78k Original Miles: 1996 Chevrolet Impala SS

The 1996 Impala SS offered its occupants the best of both worlds. Driven sedately, it was an accomplished open-road cruiser that offered a relaxed and supremely comfortable motoring experience. However, if the driver gave it a poke with a sharp stick, it offered respectable performance from a large and relatively heavy package. Our feature car is a tidy two-owner survivor with 78,000 genuine miles on the clock. It has no immediate needs beyond a new owner willing to continue enjoying the performance and luxury it offers. The SS is located in Rancho Cucamonga, California, and has been listed for sale here on Craigslist. The owner has set a sale price of $18,500 OBO for this attractive SS. I have to say a big thank you to Barn Finder rex m for spotting this great survivor for us.

Vehicle manufacturers have created some pretty stunning paint colors over the years, but I feel that Dark Cherry is one of the best. It is a shade that wouldn’t look out of place on a custom build, and it suits the lines of the 1996 Impala SS perfectly. On this car, it shines beautifully. There are a few minor flaws and marks, but the worst of these seem to be confined to the prone lower edges of the front spoiler. Any other issues are the sorts of chips or marks that we would expect on a 25-year-old survivor. The panels are even more impressive than the paint. There are no dings or dents, and no evidence of any rust problems. While the front spoiler may have some paint scuffs, there are no signs that it or any remaining plastic pieces have received physical damage. The wheels shine impressively, with no stains, while the glass looks flawless.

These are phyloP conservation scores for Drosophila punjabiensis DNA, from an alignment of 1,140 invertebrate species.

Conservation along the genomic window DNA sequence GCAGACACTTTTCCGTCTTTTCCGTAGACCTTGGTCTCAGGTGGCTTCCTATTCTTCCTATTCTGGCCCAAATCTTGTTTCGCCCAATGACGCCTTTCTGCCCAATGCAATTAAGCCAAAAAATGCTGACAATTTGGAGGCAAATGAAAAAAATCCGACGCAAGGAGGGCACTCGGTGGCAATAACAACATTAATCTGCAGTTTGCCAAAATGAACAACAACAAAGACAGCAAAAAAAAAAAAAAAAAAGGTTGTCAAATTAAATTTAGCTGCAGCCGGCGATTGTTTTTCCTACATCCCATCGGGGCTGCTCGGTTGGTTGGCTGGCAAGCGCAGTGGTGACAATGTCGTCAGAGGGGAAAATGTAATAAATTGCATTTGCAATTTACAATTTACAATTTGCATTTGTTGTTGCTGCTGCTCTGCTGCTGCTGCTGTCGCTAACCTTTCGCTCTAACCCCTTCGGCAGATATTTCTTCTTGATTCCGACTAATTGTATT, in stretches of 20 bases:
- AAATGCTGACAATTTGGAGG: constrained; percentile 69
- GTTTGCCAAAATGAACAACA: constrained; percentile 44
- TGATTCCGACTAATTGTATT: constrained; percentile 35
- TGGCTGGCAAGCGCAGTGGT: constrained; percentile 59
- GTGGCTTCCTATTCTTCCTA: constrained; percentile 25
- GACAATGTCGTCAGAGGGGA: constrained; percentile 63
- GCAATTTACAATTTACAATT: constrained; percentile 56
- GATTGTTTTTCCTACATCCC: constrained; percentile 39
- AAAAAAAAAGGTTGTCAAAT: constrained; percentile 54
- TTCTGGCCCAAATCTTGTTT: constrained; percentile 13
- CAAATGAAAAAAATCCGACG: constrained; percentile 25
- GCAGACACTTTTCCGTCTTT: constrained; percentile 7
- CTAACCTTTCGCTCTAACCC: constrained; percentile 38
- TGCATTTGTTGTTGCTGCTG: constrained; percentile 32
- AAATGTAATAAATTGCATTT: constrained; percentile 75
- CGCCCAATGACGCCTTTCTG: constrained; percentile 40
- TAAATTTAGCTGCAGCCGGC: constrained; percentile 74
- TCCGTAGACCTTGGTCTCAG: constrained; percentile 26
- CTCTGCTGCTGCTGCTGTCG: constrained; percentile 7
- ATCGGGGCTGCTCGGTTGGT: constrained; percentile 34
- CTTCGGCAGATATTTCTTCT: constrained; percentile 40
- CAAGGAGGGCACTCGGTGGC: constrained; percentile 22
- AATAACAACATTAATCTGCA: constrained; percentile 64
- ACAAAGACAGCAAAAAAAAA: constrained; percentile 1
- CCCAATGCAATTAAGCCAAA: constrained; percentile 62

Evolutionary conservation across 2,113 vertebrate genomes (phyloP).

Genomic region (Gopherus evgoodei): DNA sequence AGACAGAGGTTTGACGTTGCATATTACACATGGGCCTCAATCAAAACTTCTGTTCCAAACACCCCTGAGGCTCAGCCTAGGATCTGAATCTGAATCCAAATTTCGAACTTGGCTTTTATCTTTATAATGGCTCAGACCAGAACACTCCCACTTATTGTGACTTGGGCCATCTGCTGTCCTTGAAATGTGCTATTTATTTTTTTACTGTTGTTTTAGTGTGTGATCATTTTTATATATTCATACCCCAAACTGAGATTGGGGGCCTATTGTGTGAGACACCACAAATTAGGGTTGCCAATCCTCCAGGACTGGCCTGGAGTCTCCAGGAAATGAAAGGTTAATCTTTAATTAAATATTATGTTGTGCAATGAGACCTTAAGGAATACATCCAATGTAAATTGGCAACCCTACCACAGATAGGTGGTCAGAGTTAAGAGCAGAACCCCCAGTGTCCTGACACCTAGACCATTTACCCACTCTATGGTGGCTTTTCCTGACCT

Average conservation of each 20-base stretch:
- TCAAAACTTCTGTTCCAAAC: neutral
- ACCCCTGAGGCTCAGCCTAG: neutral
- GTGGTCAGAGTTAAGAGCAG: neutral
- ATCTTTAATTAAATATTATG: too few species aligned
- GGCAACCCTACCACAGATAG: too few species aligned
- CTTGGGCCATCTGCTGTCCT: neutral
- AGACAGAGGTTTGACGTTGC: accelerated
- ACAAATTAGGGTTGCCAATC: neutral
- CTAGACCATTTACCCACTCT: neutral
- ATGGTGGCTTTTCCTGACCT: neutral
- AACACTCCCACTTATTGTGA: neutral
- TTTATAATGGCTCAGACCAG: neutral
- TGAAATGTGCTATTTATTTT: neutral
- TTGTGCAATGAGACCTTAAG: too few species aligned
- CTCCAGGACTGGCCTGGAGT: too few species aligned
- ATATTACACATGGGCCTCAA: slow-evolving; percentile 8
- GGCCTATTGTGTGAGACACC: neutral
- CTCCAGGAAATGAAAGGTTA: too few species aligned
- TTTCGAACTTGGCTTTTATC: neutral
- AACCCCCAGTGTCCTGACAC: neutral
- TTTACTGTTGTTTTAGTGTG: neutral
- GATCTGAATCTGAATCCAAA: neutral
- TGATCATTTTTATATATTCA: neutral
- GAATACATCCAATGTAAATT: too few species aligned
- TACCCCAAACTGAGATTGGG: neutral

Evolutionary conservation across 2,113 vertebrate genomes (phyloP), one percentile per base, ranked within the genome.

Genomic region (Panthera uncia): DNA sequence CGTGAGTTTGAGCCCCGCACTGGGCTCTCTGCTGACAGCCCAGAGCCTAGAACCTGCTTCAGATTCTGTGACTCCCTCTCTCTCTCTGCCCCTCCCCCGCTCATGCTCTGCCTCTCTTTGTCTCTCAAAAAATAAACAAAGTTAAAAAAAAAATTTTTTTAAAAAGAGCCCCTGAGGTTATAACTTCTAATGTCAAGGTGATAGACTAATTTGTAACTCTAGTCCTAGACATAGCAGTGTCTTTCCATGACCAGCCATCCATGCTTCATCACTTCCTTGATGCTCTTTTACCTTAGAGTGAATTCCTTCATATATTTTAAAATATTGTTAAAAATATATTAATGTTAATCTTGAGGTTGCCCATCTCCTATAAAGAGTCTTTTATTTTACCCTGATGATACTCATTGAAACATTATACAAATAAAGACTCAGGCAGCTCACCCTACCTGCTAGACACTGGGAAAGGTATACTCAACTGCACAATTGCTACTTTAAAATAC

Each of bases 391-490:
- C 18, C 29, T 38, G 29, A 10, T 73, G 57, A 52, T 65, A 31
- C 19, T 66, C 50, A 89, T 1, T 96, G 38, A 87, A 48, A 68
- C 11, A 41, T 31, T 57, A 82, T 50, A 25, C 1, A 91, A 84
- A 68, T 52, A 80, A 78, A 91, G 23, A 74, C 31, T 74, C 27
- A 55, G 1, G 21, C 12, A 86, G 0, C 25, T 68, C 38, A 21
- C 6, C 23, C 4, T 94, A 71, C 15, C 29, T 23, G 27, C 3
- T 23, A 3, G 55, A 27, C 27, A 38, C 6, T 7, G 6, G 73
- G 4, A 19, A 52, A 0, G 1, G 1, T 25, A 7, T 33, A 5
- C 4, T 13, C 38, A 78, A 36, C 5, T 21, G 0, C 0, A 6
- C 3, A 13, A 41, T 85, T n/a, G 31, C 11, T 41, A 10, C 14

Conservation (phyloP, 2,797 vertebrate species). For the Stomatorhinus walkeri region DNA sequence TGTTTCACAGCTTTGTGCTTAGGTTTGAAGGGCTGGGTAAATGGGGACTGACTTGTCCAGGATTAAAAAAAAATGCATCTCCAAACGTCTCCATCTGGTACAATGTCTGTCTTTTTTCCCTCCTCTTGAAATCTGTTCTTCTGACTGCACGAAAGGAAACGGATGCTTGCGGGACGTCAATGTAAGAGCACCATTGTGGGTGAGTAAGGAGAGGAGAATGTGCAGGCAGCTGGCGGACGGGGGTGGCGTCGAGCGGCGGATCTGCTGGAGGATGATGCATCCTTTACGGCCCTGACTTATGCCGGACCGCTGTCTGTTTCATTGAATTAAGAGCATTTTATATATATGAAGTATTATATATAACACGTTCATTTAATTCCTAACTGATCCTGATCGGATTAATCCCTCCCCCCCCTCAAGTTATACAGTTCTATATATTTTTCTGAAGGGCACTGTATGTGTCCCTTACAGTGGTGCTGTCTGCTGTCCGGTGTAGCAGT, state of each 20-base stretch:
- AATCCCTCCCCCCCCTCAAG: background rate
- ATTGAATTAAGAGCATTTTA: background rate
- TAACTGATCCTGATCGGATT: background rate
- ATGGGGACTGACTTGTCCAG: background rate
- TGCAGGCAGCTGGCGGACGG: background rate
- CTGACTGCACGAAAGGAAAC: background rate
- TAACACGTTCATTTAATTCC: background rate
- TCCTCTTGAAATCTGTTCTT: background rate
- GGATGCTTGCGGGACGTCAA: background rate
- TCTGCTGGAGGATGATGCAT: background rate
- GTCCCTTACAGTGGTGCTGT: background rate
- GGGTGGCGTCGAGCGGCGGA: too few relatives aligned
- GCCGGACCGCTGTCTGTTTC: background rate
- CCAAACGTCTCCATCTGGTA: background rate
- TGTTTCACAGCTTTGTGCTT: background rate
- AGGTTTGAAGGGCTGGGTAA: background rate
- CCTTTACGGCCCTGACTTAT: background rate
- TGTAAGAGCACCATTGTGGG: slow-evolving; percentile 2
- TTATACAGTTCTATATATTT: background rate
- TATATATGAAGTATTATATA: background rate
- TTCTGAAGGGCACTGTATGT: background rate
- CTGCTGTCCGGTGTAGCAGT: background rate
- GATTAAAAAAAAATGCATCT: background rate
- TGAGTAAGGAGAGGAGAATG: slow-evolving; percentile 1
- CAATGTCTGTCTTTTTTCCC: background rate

When we turn our attention to the Impala’s interior, the only area that has a question mark hanging over it is the dash top. However, the owner emphasizes that there are no cracks. The owner has fitted a cover, and that would be to protect it from harsh UV rays. I’ve done this myself in my Ford that is of the same vintage. In my case, removing the cover reveals a dash that is in as-new condition. I would be willing to bet that it is the same here because the remaining trim and upholstery show no evidence of problems. The leather upholstery on the seats carries the wrinkles you expect with age, but there’s no wear or physical damage. The plastic is in excellent order, and Impala floor-mats protect the carpet. Safety and comfort features extend to airbags, air conditioning, power windows, power locks, a sunroof, cruise control, a tilt wheel, and a premium AM/FM radio/CD player.